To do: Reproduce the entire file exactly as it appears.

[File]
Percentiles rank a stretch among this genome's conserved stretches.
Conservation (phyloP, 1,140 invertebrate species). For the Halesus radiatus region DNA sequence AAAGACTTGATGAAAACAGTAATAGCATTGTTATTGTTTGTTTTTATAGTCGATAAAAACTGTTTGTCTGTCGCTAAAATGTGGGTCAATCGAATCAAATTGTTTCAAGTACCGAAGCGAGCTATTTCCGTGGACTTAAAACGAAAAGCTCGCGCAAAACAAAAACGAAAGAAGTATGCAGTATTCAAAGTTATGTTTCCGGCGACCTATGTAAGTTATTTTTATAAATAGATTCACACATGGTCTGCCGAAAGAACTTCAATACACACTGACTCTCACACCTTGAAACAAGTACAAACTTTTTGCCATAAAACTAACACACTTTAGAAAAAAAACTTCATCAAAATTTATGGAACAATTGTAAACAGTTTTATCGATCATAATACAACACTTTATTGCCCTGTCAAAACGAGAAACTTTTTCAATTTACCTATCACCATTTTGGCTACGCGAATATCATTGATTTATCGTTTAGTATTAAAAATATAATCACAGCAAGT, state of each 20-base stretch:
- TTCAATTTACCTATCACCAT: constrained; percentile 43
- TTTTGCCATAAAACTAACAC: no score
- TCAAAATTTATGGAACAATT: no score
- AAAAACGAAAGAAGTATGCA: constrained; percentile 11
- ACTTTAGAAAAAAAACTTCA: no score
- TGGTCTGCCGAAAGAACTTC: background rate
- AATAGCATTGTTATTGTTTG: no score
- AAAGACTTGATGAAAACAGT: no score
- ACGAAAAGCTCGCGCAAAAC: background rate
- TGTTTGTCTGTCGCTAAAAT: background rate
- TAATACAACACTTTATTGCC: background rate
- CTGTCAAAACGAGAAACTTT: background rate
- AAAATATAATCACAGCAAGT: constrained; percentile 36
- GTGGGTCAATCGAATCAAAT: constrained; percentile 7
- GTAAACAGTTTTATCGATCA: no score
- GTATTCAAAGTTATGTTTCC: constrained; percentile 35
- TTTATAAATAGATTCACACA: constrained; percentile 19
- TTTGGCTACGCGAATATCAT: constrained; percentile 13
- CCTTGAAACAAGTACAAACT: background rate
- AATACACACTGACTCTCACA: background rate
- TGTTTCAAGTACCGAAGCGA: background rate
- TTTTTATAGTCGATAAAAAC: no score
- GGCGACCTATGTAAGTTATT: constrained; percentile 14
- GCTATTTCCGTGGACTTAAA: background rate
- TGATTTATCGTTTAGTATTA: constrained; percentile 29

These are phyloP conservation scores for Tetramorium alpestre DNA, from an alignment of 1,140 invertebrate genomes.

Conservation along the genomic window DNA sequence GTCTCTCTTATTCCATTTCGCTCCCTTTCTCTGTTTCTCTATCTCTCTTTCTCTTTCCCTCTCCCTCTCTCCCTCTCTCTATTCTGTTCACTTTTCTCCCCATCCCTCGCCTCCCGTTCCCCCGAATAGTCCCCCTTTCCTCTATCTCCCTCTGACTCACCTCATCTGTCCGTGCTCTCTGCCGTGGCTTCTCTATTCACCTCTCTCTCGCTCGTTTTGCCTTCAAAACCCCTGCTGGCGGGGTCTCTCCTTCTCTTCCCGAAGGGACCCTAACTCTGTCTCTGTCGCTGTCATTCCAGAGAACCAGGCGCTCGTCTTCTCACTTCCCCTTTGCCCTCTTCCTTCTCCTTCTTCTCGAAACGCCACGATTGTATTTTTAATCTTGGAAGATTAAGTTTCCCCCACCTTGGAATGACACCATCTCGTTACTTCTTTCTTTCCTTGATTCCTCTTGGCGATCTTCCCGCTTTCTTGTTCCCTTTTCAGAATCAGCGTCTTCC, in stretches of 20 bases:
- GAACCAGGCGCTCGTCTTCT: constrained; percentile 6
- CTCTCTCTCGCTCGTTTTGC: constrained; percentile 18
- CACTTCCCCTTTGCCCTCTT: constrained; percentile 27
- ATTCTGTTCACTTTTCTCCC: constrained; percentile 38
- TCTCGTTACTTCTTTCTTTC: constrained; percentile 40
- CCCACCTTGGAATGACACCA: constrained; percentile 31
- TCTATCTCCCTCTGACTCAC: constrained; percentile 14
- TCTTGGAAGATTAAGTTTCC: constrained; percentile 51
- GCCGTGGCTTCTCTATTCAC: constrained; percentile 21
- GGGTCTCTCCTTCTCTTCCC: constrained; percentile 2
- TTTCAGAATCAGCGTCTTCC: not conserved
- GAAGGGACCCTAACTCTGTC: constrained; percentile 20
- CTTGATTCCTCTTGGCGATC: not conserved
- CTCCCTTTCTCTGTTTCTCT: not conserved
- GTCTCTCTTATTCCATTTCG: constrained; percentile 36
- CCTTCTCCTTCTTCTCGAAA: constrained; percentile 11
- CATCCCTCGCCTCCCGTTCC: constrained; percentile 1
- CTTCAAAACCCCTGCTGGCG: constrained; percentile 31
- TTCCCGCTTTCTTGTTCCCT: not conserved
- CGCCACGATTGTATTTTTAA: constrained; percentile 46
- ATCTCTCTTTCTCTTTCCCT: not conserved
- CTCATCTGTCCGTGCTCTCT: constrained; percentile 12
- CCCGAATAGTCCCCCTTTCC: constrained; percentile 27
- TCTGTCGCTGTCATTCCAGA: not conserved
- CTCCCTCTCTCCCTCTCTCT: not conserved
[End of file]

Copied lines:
Percentiles rank a stretch among this genome's conserved stretches.
Conservation (phyloP, 1,140 invertebrate species). For the Halesus radiatus region DNA sequence AAAGACTTGATGAAAACAGTAATAGCATTGTTATTGTTTGTTTTTATAGTCGATAAAAACTGTTTGTCTGTCGCTAAAATGTGGGTCAATCGAATCAAATTGTTTCAAGTACCGAAGCGAGCTATTTCCGTGGACTTAAAACGAAAAGCTCGCGCAAAACAAAAACGAAAGAAGTATGCAGTATTCAAAGTTATGTTTCCGGCGACCTATGTAAGTTATTTTTATAAATAGATTCACACATGGTCTGCCGAAAGAACTTCAATACACACTGACTCTCACACCTTGAAACAAGTACAAACTTTTTGCCATAAAACTAACACACTTTAGAAAAAAAACTTCATCAAAATTTATGGAACAATTGTAAACAGTTTTATCGATCATAATACAACACTTTATTGCCCTGTCAAAACGAGAAACTTTTTCAATTTACCTATCACCATTTTGGCTACGCGAATATCATTGATTTATCGTTTAGTATTAAAAATATAATCACAGCAAGT, state of each 20-base stretch:
- TTCAATTTACCTATCACCAT: constrained; percentile 43
- TTTTGCCATAAAACTAACAC: no score
- TCAAAATTTATGGAACAATT: no score
- AAAAACGAAAGAAGTATGCA: constrained; percentile 11
- ACTTTAGAAAAAAAACTTCA: no score
- TGGTCTGCCGAAAGAACTTC: background rate
- AATAGCATTGTTATTGTTTG: no score
- AAAGACTTGATGAAAACAGT: no score
- ACGAAAAGCTCGCGCAAAAC: background rate
- TGTTTGTCTGTCGCTAAAAT: background rate
- TAATACAACACTTTATTGCC: background rate
- CTGTCAAAACGAGAAACTTT: background rate
- AAAATATAATCACAGCAAGT: constrained; percentile 36
- GTGGGTCAATCGAATCAAAT: constrained; percentile 7
- GTAAACAGTTTTATCGATCA: no score
- GTATTCAAAGTTATGTTTCC: constrained; percentile 35
- TTTATAAATAGATTCACACA: constrained; percentile 19
- TTTGGCTACGCGAATATCAT: constrained; percentile 13
- CCTTGAAACAAGTACAAACT: background rate
- AATACACACTGACTCTCACA: background rate
- TGTTTCAAGTACCGAAGCGA: background rate
- TTTTTATAGTCGATAAAAAC: no score
- GGCGACCTATGTAAGTTATT: constrained; percentile 14
- GCTATTTCCGTGGACTTAAA: background rate
- TGATTTATCGTTTAGTATTA: constrained; percentile 29

These are phyloP conservation scores for Tetramorium alpestre DNA, from an alignment of 1,140 invertebrate genomes.

Conservation along the genomic window DNA sequence GTCTCTCTTATTCCATTTCGCTCCCTTTCTCTGTTTCTCTATCTCTCTTTCTCTTTCCCTCTCCCTCTCTCCCTCTCTCTATTCTGTTCACTTTTCTCCCCATCCCTCGCCTCCCGTTCCCCCGAATAGTCCCCCTTTCCTCTATCTCCCTCTGACTCACCTCATCTGTCCGTGCTCTCTGCCGTGGCTTCTCTATTCACCTCTCTCTCGCTCGTTTTGCCTTCAAAACCCCTGCTGGCGGGGTCTCTCCTTCTCTTCCCGAAGGGACCCTAACTCTGTCTCTGTCGCTGTCATTCCAGAGAACCAGGCGCTCGTCTTCTCACTTCCCCTTTGCCCTCTTCCTTCTCCTTCTTCTCGAAACGCCACGATTGTATTTTTAATCTTGGAAGATTAAGTTTCCCCCACCTTGGAATGACACCATCTCGTTACTTCTTTCTTTCCTTGATTCCTCTTGGCGATCTTCCCGCTTTCTTGTTCCCTTTTCAGAATCAGCGTCTTCC, in stretches of 20 bases:
- GAACCAGGCGCTCGTCTTCT: constrained; percentile 6
- CTCTCTCTCGCTCGTTTTGC: constrained; percentile 18
- CACTTCCCCTTTGCCCTCTT: constrained; percentile 27
- ATTCTGTTCACTTTTCTCCC: constrained; percentile 38
- TCTCGTTACTTCTTTCTTTC: constrained; percentile 40
- CCCACCTTGGAATGACACCA: constrained; percentile 31
- TCTATCTCCCTCTGACTCAC: constrained; percentile 14
- TCTTGGAAGATTAAGTTTCC: constrained; percentile 51
- GCCGTGGCTTCTCTATTCAC: constrained; percentile 21
- GGGTCTCTCCTTCTCTTCCC: constrained; percentile 2
- TTTCAGAATCAGCGTCTTCC: not conserved
- GAAGGGACCCTAACTCTGTC: constrained; percentile 20
- CTTGATTCCTCTTGGCGATC: not conserved
- CTCCCTTTCTCTGTTTCTCT: not conserved
- GTCTCTCTTATTCCATTTCG: constrained; percentile 36
- CCTTCTCCTTCTTCTCGAAA: constrained; percentile 11
- CATCCCTCGCCTCCCGTTCC: constrained; percentile 1
- CTTCAAAACCCCTGCTGGCG: constrained; percentile 31
- TTCCCGCTTTCTTGTTCCCT: not conserved
- CGCCACGATTGTATTTTTAA: constrained; percentile 46
- ATCTCTCTTTCTCTTTCCCT: not conserved
- CTCATCTGTCCGTGCTCTCT: constrained; percentile 12
- CCCGAATAGTCCCCCTTTCC: constrained; percentile 27
- TCTGTCGCTGTCATTCCAGA: not conserved
- CTCCCTCTCTCCCTCTCTCT: not conserved